Read more at http://www.escapistmagazine.com/articles/view/columns/experienced-points/10492-The-Ebert-of-Videogames?utm_source=latest&utm_medium=index_carousel&utm_campaign=all#YWXq5wrXmDzcZGxR.99

*cough* Deus Ex. *cough*

The Random One:

Does the gaming public want artsy ruminations and anecdote-driven analysis of intent and craft? Do people want to talk about kinesthetics, ludonarrative dissonance, narrative mechanics, gamification, and power creep?

Why yes, Mr. Young, I do read Rock Paper Shotgun. Why do you ask?

RPS don't really do it all that much. They're good for having some perspective on all the Call of Duty-type bullshit and such but they're not all that academic about the medium.

Mick P.:
Video games are nowhere near deserving a Roger Ebert. Slow down folks. If you compare video games to the timeline of cinema here (http://en.wikipedia.org/wiki/The_Birth_of_a_Nation) is where video games are at.

Different medium, different world. Trying to compare the progress of video games to the progress of cinema is like trying to fuck thin air. (Pointless.)

Having said that, just running with the idea that gaming will eventually "deserve" an Ebert, it's slightly paradoxical to claim that gaming is currently not "deserving" of its Ebert when Roger Ebert is often credited (at least in part) with legitimising film criticism - i.e. gaming would need to appear largely "undeserving" to have someone come along and make it "deserving".

We don't need an Ebert.
And by that I mean, we don't need someone telling us what can and cannot be art, art is subjective.

I shall decide what I think is art, I will then proceed to appreciate it.

I feel no need to justify my hobby with the words of another. I don't need recognition or legitimizing, because I'm having too much fun playing games to care.

The closest we have is Adam Sessler, I think.

Well, Ebert may or may not have gotten hate mail. I have gotten nasty comments from reviewing games that I was not a FanBoi of on Amazon. Pretty silly overall.

Ebert is a great writer and I loved going back over some of his articles I missed or from before I first found his print work. He does explain many things, allows that there are other reasons to watch or enjoy a movie than his personal favorites. He doesn't dictate what you watch or how to enjoy it but he does broaden the experience for everyone.

Besides you, Yahtzee and Ben Kuchera there are very few in the industry that I am willing to read on a regular basis. If one of you aren't Ebert then at the very least the three of you are.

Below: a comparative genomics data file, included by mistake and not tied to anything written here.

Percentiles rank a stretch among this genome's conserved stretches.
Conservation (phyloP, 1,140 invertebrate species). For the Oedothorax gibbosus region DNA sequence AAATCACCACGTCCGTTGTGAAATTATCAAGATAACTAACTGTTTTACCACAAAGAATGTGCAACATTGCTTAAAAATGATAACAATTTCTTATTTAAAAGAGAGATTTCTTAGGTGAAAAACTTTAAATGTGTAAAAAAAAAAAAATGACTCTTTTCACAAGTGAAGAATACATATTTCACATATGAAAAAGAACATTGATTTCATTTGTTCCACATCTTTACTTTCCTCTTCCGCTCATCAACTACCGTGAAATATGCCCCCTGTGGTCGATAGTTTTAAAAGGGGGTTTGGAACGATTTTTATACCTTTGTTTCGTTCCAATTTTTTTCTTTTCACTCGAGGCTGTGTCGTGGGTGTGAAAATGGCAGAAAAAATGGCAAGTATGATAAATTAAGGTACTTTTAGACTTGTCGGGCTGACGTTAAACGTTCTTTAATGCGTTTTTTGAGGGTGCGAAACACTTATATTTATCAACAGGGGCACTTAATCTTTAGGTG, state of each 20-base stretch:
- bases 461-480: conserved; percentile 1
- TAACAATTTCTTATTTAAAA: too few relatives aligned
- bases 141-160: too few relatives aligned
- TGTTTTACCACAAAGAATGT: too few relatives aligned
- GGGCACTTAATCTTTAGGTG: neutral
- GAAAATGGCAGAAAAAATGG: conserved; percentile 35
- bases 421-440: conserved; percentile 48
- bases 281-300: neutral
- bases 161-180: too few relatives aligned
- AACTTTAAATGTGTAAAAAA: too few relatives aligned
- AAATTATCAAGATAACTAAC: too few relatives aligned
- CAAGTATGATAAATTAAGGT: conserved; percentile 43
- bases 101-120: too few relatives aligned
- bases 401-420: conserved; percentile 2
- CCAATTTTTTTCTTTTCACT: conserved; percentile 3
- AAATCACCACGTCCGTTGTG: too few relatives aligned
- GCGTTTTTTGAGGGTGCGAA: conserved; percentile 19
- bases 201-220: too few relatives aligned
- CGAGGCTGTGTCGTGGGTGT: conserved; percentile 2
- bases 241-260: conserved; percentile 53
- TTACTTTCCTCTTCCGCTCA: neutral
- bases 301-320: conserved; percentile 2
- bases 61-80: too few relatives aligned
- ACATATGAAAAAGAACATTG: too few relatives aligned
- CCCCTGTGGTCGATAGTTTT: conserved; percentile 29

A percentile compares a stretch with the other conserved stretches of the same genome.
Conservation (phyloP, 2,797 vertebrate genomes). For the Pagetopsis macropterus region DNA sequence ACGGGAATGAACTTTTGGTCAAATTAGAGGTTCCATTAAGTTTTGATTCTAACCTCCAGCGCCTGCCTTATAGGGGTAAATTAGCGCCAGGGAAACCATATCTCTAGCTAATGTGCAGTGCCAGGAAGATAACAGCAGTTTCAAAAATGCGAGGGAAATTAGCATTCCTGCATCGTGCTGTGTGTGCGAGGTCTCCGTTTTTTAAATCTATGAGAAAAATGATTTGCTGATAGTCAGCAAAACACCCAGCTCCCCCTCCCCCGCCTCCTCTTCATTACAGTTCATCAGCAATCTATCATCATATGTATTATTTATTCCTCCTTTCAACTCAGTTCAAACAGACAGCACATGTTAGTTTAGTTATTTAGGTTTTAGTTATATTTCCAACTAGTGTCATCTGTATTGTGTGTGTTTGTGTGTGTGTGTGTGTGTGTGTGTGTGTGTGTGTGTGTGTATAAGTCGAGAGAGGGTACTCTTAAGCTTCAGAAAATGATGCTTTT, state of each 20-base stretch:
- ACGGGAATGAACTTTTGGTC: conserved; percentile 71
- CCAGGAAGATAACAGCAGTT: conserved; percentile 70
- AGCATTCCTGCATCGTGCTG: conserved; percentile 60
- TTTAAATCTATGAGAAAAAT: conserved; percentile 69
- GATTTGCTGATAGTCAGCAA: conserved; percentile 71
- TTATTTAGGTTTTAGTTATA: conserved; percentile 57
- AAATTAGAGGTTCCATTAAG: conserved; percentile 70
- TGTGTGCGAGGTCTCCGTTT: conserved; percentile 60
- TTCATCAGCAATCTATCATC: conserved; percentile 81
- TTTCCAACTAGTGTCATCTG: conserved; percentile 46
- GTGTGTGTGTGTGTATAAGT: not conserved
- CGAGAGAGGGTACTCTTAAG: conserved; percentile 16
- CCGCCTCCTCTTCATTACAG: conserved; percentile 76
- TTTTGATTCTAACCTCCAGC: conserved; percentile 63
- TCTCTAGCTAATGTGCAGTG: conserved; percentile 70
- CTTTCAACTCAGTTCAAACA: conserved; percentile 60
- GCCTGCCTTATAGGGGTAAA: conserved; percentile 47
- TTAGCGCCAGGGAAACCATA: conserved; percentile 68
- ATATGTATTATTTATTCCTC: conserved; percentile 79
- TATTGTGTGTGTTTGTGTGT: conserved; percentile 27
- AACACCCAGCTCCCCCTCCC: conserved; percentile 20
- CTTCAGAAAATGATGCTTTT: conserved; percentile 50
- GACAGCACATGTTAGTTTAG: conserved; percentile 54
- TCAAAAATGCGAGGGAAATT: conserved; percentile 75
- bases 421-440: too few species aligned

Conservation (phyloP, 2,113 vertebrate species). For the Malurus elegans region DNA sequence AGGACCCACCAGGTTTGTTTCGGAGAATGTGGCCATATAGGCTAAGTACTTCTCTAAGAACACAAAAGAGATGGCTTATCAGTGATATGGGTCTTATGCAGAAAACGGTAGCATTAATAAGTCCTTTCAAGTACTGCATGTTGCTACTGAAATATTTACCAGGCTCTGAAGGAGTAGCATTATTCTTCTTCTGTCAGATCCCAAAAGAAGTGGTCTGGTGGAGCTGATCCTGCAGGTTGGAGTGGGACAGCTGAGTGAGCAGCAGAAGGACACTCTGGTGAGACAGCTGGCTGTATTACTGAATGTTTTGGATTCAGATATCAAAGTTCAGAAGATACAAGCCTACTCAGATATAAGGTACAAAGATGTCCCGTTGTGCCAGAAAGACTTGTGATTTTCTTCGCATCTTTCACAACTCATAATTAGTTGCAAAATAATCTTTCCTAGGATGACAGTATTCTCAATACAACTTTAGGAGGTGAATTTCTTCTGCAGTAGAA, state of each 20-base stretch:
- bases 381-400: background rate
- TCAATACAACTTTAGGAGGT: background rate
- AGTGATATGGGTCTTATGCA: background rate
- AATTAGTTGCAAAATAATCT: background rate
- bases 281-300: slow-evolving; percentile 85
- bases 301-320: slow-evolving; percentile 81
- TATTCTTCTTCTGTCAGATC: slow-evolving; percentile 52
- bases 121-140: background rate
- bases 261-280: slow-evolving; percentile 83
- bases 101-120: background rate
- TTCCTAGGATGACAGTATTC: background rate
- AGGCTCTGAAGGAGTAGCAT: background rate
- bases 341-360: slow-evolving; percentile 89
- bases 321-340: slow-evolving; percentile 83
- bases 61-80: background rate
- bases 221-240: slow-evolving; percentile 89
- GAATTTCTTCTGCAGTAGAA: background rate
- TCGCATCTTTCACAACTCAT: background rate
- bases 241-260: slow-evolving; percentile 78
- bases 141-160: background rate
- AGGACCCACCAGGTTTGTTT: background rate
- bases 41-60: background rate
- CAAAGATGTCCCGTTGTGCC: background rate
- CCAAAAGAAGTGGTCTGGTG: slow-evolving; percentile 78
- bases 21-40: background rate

Smokescreen:
I think you have a very different media landscape, too, and it's worth considering how long film existed as media before someone of Ebert's caliber came along--and how long Ebert WORKED for it.

I think that's the most important point. It isn't that games can't be an art form, whatever that is, it's that essentially we're still in the black and white silent film era. Okay maybe we're at the early talkie stage, but we still have a lot of miles to go before we're looked on as any sort of art form by the general public.

But that's another thing when you compare games to other modern art forms such as film. Games haven't really been as accessible as film nor has there been any sort of cultural progression like what proceeded film.
Let me explain what I mean. We started with radio which at first was pretty primitive but also had a low entrance cost. So low that you could actually build your own AM receiver, still can for that matter. Add to that the fact that the broadcasts were ad revenue sponsored and therefore free it's not surprising that listening to the radio became a national pastime. This in fact produced the social concept of people gathering together to listen to a popular radio program. Then films started to come on the scene, still a fairly low cost of ownership, while for the audience anyway. As well it was an extension of the radio's ability to bring groups of people together to be entertained. Then of course this all progressed to T.V. which was basically a free theater in your own home in a very similar form to radio.
There is a common theme running in each of these "art forms" they're all designed for passive consumption by large number of people at the same time for a relatively low cost, and there's been a logical progression from one type of media to the next.

Games are different, they're not passive, and even in a MMO they're not really designed with hundreds of players in mind, they have a high cost of ownership (even the so called free ones) when you consider both hardware and software, and lastly they're unlike anything that's come before. I guess you could say tabletop games were the forerunners to video games, but they were in the same sense that books and theater were the forerunners to our more modern entertainment forms. And consider the average market for tabletop games, compared to the one for books and the theater before radio became available.